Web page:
3,000 Miles of Solitude

The streets are empty with the streetlights being the only company in the morning. Wet, damp fog provide the only relief in what is projected to be another scorching day when the sun comes up. I can’t see the crows screeching into the dawn, but I can hear them singing their song.

It’s July in central Illinois. I lace up my white bike cleats, marred with grease marks and mud and clip into my bike; providing a stark contrast to the hot-rod red paint job of my carbon fiber contraptions. Ever since moving by myself for the summer, this bike has been one of the few constants in my life. Looking at the watch, there are 3 hours before I have to head into the office—the day doesn’t start until 8 A.M. There is enough time for 60 miles on the bike. With no cars, I am the fastest on the road. I hope this is one of those days.

A month ago, I recently moved out to the city of Champaign, Illinois in June to start my internship with Ameren. From dawn to dusk, I work and bike, constantly in a perpetual state of movement. From dusk to dawn I lie on my mattress, listening to the revelers of the night, cracking beers and spilling laughs under the silver claw of the moon. Sometimes I wonder, why haven’t I been able to bring myself to go join them. I just can’t.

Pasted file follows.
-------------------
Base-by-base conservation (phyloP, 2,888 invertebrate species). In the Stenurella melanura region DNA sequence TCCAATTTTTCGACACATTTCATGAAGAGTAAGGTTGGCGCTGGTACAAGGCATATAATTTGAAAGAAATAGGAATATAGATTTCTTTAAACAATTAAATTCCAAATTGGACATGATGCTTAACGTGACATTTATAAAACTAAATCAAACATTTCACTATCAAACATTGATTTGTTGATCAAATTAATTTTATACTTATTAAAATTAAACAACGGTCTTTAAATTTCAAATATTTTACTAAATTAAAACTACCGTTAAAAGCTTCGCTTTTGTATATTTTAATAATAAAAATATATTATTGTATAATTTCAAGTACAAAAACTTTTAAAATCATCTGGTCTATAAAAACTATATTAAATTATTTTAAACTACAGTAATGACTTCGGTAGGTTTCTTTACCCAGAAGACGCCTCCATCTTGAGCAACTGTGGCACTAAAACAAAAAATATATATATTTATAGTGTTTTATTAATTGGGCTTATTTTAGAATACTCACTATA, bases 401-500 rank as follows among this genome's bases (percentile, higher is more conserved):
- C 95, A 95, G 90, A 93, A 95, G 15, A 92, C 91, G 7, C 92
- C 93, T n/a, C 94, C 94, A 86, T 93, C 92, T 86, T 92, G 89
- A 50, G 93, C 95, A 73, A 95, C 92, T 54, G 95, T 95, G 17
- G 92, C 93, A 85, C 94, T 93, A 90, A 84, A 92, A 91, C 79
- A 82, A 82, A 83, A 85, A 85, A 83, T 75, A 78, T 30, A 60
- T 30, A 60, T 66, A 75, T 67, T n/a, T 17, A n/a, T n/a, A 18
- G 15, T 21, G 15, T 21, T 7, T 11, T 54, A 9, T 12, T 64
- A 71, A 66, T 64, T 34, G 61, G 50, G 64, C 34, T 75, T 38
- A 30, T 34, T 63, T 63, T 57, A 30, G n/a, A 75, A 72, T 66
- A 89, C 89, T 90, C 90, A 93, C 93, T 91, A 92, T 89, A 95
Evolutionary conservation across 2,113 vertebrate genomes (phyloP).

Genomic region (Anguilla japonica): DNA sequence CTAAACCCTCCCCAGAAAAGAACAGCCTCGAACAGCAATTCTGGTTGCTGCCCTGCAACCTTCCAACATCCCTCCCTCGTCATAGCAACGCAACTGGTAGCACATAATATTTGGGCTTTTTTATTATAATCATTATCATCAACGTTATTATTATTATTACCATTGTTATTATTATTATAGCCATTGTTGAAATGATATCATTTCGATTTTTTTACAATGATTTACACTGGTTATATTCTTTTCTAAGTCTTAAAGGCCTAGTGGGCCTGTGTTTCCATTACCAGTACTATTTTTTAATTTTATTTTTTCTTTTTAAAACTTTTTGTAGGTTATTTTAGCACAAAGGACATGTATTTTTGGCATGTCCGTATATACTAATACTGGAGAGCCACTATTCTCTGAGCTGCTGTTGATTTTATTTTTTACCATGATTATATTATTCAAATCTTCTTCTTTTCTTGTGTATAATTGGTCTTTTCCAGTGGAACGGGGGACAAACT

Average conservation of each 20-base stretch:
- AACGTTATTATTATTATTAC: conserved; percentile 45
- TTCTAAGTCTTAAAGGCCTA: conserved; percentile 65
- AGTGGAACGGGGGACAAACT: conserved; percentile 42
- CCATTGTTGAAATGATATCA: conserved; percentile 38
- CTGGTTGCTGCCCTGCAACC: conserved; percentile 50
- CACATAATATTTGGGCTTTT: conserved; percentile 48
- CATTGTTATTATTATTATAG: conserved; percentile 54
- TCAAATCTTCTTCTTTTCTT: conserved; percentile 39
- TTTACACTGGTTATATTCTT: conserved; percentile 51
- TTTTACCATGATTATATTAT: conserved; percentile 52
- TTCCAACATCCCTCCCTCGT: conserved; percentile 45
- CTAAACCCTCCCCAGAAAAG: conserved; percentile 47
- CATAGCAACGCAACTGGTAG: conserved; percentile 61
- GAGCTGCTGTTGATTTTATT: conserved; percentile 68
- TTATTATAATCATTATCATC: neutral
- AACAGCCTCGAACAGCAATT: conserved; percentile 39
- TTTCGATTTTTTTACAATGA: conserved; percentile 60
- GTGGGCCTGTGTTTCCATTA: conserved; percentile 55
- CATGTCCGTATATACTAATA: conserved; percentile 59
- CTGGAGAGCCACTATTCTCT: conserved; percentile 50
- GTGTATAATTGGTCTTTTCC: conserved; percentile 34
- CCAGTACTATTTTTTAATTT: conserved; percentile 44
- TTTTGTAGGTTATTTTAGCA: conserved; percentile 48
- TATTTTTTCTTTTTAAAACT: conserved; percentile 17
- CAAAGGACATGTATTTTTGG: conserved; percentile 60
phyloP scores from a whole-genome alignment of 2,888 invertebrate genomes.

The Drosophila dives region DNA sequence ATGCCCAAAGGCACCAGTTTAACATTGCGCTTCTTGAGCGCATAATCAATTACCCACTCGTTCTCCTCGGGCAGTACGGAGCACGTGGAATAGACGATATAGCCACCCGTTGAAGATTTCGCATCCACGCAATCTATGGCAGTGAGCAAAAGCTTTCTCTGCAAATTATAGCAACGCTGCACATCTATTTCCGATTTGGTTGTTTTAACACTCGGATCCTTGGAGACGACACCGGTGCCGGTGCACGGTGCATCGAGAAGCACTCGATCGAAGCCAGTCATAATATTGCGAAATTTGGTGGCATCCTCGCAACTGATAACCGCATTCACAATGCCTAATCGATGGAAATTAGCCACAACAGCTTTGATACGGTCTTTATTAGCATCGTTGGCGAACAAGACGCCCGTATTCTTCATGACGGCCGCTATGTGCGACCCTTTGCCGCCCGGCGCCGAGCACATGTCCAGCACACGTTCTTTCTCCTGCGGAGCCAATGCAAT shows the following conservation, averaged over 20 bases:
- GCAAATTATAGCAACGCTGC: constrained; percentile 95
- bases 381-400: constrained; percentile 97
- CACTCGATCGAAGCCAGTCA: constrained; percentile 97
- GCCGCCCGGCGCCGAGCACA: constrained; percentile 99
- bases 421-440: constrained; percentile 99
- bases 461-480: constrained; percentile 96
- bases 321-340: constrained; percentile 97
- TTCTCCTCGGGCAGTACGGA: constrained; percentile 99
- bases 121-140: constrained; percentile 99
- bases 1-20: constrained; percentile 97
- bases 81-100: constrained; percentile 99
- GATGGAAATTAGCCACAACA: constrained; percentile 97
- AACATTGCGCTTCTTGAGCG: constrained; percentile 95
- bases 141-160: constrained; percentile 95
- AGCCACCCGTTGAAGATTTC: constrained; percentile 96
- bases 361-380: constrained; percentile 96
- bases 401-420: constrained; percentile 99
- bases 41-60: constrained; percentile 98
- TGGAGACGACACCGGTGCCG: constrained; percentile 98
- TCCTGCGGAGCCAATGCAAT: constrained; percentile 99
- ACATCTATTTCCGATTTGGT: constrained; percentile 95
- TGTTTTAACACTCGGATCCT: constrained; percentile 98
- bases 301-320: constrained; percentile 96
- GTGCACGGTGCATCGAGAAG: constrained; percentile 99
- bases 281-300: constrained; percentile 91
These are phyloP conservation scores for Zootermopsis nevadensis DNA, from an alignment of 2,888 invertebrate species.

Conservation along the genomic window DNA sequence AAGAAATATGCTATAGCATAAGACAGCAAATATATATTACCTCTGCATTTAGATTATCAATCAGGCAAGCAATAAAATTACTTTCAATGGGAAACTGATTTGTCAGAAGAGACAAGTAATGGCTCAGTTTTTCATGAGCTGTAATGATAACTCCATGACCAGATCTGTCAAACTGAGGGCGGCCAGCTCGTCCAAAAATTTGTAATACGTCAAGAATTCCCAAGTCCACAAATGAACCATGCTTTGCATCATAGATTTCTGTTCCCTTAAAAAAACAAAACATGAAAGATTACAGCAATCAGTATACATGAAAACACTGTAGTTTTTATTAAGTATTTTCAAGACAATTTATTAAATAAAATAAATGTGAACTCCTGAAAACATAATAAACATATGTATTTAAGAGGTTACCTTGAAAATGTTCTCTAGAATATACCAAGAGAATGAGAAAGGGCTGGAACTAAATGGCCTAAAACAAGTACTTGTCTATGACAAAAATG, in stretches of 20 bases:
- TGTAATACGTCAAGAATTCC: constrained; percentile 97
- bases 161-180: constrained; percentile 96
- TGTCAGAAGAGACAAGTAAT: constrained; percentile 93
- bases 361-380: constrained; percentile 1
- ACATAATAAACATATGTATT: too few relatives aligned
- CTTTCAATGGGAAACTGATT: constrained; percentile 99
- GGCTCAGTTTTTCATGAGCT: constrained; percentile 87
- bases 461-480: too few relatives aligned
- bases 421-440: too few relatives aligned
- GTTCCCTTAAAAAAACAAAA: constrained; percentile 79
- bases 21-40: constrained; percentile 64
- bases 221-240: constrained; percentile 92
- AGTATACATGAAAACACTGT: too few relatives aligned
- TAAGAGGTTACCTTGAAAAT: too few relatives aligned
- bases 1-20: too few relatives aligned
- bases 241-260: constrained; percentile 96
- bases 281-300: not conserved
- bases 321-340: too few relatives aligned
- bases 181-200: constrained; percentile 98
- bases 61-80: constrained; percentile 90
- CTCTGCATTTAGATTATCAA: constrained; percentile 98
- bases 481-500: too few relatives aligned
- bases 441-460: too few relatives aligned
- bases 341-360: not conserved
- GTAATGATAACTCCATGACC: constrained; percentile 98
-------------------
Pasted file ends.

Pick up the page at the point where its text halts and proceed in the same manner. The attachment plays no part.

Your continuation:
Something in me just can’t

There’s something weird about being the only person out in the plains for 25 miles around. The silence is comforting, yet unnerving. Occasionally, the silence is punctured by the occasional ’neigh’ as I speed past their home. I want to be alone. At the same time, I don’t.

The next intersection comes up, left, right, or straight? The decision won’t matter in the end. The roads of Illinois are reminiscent of a mother’s quilt; made of consistent patches in a neat grid-like manner. Every intersection signifies another mile. In my head, I quickly work out the numbers, headwind, and final speed. Going 22 miles per hour, with a 7 mile headwind and I’ll be going still around 18 miles per hour.

These calculations are what come to mind when you are alone. This is what I learn about myself when I’m alone. This is what I think about when I am alone. These are my thoughts.

A car zooms past, taking me out of my daydreams to refocus on the road.